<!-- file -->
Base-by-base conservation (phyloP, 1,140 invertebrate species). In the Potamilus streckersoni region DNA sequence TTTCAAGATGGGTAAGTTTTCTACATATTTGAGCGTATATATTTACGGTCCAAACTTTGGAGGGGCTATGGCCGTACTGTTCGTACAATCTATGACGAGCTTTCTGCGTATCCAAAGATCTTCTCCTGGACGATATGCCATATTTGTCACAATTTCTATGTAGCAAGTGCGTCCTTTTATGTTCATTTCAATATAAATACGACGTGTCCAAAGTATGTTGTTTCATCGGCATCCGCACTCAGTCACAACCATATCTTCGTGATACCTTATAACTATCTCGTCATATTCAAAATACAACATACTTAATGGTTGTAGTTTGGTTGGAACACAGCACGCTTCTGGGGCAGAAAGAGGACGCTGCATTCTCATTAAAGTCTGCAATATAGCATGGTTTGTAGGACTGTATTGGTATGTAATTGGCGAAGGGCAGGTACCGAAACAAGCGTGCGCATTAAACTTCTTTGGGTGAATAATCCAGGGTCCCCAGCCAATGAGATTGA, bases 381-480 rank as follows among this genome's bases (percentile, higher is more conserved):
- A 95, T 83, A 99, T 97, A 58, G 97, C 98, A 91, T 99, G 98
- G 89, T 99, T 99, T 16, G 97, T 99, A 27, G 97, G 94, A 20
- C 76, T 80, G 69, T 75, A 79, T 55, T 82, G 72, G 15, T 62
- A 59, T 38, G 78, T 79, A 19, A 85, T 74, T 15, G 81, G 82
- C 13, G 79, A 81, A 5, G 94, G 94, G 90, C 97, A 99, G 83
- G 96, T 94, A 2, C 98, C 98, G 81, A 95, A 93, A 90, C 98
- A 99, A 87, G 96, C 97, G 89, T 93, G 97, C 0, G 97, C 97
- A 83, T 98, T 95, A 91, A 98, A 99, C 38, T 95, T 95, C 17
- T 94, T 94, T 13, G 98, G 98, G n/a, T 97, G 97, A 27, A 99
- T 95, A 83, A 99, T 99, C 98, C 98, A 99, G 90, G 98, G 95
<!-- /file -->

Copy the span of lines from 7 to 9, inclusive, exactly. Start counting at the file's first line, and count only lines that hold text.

- G 96, T 94, A 2, C 98, C 98, G 81, A 95, A 93, A 90, C 98
- A 99, A 87, G 96, C 97, G 89, T 93, G 97, C 0, G 97, C 97
- A 83, T 98, T 95, A 91, A 98, A 99, C 38, T 95, T 95, C 17